Leaders of the Group of Seven (G7) started a two-day Summit meeting at Ise Jingu, Japan’s most-revered Shinto shrine, on Thursday.
Japanese Prime Minister Shinzo Abe invited the leaders to visit the Ise Grand Shrine to demonstrate what he calls the origin of the Japanese culture. However, pundits argued that the agenda violated the constitutional principle of separation of politics and religion.
According to the documents released ahead of the summit, the G7 leaders will discuss ways to drive up global economy, counter terrorism, climate change and energy issues. They will also issue a communique after their two-day meeting.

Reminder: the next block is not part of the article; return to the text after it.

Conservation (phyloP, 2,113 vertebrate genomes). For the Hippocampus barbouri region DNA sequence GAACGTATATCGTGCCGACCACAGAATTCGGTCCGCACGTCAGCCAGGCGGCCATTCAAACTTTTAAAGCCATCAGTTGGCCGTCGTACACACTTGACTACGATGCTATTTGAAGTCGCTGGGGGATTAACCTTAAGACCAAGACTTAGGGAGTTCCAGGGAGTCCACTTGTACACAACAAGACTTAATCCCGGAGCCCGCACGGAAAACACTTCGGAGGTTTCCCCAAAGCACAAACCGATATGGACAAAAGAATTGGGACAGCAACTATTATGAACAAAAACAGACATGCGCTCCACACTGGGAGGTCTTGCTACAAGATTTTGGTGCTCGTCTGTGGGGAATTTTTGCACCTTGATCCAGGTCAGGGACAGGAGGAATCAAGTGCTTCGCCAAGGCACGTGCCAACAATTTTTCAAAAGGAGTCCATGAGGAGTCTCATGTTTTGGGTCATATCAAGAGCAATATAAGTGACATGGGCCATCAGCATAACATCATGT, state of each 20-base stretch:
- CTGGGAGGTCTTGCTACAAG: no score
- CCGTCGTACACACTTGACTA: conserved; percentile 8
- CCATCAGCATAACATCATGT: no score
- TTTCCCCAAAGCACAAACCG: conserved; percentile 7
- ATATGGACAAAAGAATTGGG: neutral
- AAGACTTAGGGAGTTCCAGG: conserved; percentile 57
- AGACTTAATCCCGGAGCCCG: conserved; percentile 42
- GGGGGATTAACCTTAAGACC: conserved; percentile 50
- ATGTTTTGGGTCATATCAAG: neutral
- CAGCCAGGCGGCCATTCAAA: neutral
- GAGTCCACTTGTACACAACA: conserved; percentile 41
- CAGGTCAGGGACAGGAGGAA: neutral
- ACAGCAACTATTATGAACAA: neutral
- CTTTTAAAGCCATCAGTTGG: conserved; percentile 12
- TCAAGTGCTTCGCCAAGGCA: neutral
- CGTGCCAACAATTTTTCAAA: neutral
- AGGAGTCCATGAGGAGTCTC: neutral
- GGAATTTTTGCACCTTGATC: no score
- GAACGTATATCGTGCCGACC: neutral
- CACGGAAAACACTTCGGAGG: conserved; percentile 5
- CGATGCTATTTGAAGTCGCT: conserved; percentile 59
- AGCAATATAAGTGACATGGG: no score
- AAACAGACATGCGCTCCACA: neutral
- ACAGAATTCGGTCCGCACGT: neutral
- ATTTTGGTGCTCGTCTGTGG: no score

Meanwhile, US president Barack Obama is also planned to visit Hiroshima on Friday accompanied by Abe, marking the first sitting U.S. president to visit the city that was obliterated by U.S. atomic bombing at the end of World War II.
The Japanese government frequently uses Hiroshima to pose itself as a victim of the war but seldom mention its wartime atrocities in its invasion against Asian neighbors.